TALLAHASSEE, Fla. – Barret Browning spent two seasons with the Florida State baseball team, and he used his time in Tallahassee as a springboard to an eight-year professional career that included a stint with Major League Baseball’s St. Louis Cardinals in 2012.
In a sense, Browning did what he set out to do when he arrived at FSU, achieving great heights on the diamond and then playing on a Major-League stage that few players ever reach.
And yet, as the years passed and Browning retired from baseball, he couldn’t help but feel as if he had left something unfinished.
“I was in school for four years,” Browning said, “and didn’t have anything to show for it, academically.”
He does now.
Fourteen years after he first arrived at FSU, Browning earlier this month donned his cap and gown and walked across the stage at the Donald L. Tucker Center, where he shook hands with President John Thrasher and officially received his bachelor’s degree in sociology.
Browning is the latest success story from Florida State’s degree completion program, which assists former FSU athletes who wish to return to school, whether during or after their professional playing days.
Previous graduates include football’s Kenny Shaw, Ernie Sims, Josue Matias, Derrick Gibson and Bobby Butler.
And about 30 other former athletes are currently enrolled in the program.
“I didn’t really have the expectation to finish at Florida State,” said Browning, who came to FSU after first attending Chipola College in nearby Marianna, Fla. “But when I found out there was a (program) that would help me complete my degree, I jumped all over it.”
Working with Ashton Henderson, FSU’s assistant athletics director for student-athlete development, and Cathy Badger, director of academic affairs, Browning charted a path of online courses that would allow him to complete his remaining 29 credit hours by the summer of 2019.
“Cathy Badger and Ashton Henderson did a great job,” Browning said. “They both played a large role in everything I was able to accomplish. Without their help, it wouldn’t have happened. There’s no doubt about that.”
Browning still did most of the heavy lifting himself.
A husband and the father of two young boys, Browning found that nearly every hour of every day went toward one of his responsibilities.
Often, Browning would work between 40 and 55 hours per week, come home to have dinner and spend time with his family, and then hit the books after everyone else went to bed.
Homework sessions sometimes started at 1 a.m. and lasted until after the sun came up on the next day.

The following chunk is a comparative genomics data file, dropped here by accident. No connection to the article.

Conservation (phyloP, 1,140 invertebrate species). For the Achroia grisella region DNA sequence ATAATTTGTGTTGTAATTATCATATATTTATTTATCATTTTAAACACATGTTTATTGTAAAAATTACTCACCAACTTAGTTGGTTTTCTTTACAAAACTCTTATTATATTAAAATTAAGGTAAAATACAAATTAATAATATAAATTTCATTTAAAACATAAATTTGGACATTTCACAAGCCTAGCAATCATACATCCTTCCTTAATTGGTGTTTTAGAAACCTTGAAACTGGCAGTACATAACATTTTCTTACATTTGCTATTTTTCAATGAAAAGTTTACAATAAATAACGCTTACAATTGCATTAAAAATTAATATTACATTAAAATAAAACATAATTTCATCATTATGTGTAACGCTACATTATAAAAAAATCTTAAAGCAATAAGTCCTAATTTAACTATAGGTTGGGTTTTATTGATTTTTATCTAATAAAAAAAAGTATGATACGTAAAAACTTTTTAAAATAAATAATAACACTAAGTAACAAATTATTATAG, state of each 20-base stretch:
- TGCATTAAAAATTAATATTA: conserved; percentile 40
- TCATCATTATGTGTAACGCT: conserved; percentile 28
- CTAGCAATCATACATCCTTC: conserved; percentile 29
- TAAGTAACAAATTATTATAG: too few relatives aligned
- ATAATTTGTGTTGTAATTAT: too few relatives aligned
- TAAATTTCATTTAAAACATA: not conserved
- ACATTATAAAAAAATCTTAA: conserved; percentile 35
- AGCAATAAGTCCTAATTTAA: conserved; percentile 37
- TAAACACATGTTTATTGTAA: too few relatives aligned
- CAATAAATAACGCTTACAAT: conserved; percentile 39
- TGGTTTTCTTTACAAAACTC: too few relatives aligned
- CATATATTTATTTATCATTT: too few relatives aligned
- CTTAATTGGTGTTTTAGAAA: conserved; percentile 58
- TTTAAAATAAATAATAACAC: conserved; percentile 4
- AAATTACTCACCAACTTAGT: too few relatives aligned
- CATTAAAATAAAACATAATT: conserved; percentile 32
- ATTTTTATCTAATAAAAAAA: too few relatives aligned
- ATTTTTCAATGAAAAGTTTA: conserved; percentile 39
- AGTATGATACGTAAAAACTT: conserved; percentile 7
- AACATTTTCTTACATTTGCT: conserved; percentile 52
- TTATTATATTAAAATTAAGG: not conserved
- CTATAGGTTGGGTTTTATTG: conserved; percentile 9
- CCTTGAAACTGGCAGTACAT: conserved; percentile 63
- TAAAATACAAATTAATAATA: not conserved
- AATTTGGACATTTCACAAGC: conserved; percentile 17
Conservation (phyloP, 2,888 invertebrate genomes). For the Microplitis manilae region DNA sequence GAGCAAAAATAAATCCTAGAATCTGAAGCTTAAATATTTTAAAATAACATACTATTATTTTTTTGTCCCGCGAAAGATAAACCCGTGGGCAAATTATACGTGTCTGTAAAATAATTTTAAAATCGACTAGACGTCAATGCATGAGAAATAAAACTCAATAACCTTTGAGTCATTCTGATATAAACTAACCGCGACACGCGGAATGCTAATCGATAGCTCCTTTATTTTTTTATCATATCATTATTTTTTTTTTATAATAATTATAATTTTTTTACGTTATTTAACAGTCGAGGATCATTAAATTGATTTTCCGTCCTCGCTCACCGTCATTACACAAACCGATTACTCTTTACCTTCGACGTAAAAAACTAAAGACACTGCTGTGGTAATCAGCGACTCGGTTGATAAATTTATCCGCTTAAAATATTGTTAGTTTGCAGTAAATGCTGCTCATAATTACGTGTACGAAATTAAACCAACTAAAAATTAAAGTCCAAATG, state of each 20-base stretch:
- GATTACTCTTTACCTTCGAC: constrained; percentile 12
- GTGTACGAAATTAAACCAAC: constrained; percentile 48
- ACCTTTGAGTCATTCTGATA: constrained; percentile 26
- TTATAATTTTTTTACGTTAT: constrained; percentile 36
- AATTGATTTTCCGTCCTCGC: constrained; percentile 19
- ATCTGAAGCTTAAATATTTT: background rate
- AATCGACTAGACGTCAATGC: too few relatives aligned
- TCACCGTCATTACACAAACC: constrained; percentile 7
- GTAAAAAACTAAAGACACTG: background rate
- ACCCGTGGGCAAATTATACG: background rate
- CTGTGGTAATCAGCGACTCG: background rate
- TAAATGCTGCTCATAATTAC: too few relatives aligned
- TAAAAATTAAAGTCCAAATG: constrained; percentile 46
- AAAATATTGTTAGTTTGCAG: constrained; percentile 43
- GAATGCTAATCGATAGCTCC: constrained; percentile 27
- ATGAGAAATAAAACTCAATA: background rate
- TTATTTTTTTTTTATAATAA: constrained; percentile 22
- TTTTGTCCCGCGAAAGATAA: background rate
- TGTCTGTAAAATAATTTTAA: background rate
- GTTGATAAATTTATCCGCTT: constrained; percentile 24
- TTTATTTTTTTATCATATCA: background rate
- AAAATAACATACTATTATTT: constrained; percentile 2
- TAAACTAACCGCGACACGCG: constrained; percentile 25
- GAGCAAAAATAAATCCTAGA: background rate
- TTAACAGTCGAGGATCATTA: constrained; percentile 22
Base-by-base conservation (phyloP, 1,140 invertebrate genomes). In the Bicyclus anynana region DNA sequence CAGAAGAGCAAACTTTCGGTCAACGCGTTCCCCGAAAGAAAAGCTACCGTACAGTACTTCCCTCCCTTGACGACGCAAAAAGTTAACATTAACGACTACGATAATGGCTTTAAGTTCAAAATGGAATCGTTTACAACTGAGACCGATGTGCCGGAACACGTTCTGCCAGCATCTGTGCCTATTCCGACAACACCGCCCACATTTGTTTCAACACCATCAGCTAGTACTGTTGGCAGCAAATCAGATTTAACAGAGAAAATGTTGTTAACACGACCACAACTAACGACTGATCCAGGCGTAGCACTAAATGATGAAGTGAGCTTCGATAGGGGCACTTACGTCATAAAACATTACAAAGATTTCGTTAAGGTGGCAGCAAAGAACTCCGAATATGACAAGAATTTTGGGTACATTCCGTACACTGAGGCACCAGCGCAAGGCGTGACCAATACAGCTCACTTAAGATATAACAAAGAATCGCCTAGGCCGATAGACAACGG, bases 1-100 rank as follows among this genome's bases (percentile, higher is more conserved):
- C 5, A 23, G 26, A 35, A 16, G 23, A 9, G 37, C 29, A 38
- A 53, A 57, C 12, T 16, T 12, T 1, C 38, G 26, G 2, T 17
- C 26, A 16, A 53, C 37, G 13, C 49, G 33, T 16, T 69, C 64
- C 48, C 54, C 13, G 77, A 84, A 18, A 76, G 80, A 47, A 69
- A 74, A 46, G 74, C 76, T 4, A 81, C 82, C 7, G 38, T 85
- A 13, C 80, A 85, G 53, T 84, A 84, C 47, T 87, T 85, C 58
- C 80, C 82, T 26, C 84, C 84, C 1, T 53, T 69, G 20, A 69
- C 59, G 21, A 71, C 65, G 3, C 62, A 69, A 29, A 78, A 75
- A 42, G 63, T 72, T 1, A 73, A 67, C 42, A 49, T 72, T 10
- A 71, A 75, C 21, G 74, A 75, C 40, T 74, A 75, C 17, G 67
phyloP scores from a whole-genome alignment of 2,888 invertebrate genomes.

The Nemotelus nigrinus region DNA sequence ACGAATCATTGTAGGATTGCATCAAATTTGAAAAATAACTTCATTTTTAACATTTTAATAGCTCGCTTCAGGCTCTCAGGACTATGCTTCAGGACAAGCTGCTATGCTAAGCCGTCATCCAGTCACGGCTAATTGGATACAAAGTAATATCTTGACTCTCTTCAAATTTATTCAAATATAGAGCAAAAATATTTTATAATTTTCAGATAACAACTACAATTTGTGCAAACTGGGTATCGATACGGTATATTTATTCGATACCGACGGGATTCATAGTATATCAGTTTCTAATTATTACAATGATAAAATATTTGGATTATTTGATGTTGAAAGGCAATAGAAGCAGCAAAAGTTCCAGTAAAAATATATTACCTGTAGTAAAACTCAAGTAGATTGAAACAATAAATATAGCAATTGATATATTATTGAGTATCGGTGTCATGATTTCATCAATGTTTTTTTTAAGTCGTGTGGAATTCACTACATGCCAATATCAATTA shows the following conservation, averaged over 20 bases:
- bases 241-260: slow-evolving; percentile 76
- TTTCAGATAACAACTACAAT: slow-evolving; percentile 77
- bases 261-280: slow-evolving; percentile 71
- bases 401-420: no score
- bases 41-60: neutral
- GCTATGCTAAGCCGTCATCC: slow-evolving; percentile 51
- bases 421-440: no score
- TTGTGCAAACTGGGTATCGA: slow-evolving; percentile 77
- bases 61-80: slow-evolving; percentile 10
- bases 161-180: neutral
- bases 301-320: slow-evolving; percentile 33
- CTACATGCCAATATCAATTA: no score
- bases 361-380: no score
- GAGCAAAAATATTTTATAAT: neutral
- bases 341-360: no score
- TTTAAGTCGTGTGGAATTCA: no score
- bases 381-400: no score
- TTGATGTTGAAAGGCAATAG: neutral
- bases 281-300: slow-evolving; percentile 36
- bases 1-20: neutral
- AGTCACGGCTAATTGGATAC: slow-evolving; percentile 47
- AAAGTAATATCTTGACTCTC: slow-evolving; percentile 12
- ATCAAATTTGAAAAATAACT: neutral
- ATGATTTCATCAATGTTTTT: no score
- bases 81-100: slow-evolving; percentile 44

“It was non-stop,” he said. “A lot of nights, I didn’t sleep.”
“Barret Browning was the best kind of returning student to work with,” Badger said. “Motivated, courteous, diligent and determined to finish his degree.
“The remaining courses he needed to finish were challenging, and I’m so proud of the hard work he put in to accomplish his goal.”
When things got tough, two things kept Browning going.
Well, three things, technically.
First were his two sons, Boone and Tate.
Browning knew that he couldn’t very well teach them about the importance of education without first completing his.
“I didn’t ever want to be an excuse for my kids to not get their degree, and say, ‘You don’t have yours,” he said.
Second was a newfound passion for coaching.
Browning, a pitcher who had a 7-2 record with the Seminoles in 2006, had already been working part-time with the baseball team at Wayne County High in Jesup, Ga., his alma mater.
When Browning started coaching, he didn’t think he’d enjoy it as much as he did. But he caught the bug quickly and soon felt a desire to coach on a more permanent basis.
To do that, though, he first needed to be a full-time teacher.
And before he could become a full-time teacher, Browning first had to earn his bachelor’s degree.
“I probably enjoy (coaching) as much as I did playing,” Browning said. “So, naturally, as the push came for me to become a teacher so I could coach full-time, and my enjoyment of it grew, it kind of melted into me doing that.”
Browning’s first day as a full-time teacher and coach was on August 1 – just two days before he and his family drove down to Tallahassee for commencement ceremonies.
Browning could have easily skipped the ceremony and received his degree all the same. And, given all of his time commitments, he might have been tempted to.
But after all the sleepless nights and homework assignments, Browning wasn’t about to pass up the chance to exhale, smile and enjoy his achievement.
After all, it was nearly 15 years in the making.
“It was something that I wanted to give myself,” Browning said. “It’s a simple act – walking across the stage and having your name called. But it’s the work that went behind that that means the most to me.
“And it’s just representative of that.”